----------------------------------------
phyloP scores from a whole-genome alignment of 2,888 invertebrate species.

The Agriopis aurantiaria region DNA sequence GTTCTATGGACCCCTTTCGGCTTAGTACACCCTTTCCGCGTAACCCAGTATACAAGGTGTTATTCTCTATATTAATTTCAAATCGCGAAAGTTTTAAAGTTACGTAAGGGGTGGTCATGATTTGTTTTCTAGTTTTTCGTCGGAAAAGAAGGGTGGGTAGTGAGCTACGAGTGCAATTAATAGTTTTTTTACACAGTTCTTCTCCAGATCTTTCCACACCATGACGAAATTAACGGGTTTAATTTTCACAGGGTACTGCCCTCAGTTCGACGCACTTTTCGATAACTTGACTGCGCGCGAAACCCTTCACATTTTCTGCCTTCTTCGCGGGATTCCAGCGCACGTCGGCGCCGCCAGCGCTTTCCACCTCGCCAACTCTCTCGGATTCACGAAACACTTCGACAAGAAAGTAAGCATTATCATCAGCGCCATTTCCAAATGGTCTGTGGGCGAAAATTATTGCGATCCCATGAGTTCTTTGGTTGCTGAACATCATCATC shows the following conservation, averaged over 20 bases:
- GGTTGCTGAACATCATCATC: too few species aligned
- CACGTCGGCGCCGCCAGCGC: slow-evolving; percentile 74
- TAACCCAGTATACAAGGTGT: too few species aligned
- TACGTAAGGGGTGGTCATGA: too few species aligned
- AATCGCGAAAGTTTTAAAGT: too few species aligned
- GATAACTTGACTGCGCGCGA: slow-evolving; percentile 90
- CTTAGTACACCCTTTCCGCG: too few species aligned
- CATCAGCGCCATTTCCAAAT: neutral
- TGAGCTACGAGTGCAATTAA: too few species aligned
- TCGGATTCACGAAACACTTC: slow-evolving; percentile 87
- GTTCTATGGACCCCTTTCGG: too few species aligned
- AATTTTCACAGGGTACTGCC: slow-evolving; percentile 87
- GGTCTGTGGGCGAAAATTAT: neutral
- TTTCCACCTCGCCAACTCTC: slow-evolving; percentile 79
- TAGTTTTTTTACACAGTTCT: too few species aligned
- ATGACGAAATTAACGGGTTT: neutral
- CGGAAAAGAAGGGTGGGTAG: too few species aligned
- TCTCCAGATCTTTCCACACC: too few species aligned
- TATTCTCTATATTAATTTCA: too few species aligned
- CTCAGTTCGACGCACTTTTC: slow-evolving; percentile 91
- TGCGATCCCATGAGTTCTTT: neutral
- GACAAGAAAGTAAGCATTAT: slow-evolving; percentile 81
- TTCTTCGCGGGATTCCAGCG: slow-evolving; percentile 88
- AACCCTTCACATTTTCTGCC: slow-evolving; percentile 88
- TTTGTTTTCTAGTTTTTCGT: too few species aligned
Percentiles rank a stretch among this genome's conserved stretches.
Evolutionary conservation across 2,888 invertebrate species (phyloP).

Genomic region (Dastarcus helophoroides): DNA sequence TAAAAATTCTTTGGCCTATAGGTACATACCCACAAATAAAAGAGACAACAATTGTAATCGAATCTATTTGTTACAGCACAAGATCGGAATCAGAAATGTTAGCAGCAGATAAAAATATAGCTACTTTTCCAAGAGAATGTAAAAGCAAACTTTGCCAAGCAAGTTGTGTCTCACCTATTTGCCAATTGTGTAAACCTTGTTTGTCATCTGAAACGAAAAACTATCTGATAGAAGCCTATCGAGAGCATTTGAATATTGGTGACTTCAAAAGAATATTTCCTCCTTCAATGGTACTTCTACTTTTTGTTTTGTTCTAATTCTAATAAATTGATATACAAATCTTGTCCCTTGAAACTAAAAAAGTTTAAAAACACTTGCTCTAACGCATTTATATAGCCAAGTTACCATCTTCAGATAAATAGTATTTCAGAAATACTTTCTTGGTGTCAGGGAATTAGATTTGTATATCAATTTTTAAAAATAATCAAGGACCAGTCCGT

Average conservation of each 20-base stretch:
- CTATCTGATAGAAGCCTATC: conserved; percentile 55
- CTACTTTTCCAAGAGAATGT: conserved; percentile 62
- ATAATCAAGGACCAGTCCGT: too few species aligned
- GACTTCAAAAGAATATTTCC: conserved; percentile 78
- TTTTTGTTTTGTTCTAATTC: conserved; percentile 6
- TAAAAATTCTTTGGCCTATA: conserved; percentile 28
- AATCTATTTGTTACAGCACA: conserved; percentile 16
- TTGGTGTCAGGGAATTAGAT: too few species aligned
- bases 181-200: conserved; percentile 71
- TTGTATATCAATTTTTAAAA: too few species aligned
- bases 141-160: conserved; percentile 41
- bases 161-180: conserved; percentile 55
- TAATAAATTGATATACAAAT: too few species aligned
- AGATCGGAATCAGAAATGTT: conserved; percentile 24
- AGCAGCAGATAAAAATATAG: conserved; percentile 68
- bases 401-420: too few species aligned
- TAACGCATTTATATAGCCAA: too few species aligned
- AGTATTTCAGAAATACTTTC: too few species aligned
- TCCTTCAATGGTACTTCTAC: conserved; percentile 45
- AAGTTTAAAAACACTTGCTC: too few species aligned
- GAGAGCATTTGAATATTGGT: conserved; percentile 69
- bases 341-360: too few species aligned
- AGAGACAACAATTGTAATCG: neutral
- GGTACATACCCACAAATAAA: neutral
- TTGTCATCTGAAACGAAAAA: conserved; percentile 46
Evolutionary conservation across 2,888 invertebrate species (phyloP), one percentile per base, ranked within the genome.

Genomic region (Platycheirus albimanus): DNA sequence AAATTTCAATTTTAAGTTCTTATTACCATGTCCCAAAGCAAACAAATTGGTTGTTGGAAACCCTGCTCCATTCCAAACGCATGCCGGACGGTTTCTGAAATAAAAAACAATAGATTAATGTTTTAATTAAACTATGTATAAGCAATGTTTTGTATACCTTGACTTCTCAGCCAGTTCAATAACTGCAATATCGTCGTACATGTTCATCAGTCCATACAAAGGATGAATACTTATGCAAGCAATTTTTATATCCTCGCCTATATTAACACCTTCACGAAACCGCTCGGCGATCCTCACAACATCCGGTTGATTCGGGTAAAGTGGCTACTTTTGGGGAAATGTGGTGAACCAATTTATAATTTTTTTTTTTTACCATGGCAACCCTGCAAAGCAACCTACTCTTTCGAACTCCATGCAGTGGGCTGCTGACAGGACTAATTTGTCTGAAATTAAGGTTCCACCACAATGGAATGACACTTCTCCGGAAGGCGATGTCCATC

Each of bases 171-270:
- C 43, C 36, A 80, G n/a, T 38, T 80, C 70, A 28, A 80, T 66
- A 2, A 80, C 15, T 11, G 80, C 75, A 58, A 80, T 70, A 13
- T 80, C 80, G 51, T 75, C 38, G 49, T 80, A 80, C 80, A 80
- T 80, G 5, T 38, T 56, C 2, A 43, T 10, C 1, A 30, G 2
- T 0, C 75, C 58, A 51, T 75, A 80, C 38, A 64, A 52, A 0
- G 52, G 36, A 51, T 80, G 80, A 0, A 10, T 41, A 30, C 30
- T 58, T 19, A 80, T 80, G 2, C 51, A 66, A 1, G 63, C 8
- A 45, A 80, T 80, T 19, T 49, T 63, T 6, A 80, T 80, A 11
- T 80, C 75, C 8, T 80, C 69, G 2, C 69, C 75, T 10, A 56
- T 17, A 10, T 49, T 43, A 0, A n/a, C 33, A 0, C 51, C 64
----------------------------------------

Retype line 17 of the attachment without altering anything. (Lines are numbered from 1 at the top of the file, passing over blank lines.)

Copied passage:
- TAGTTTTTTTACACAGTTCT: too few species aligned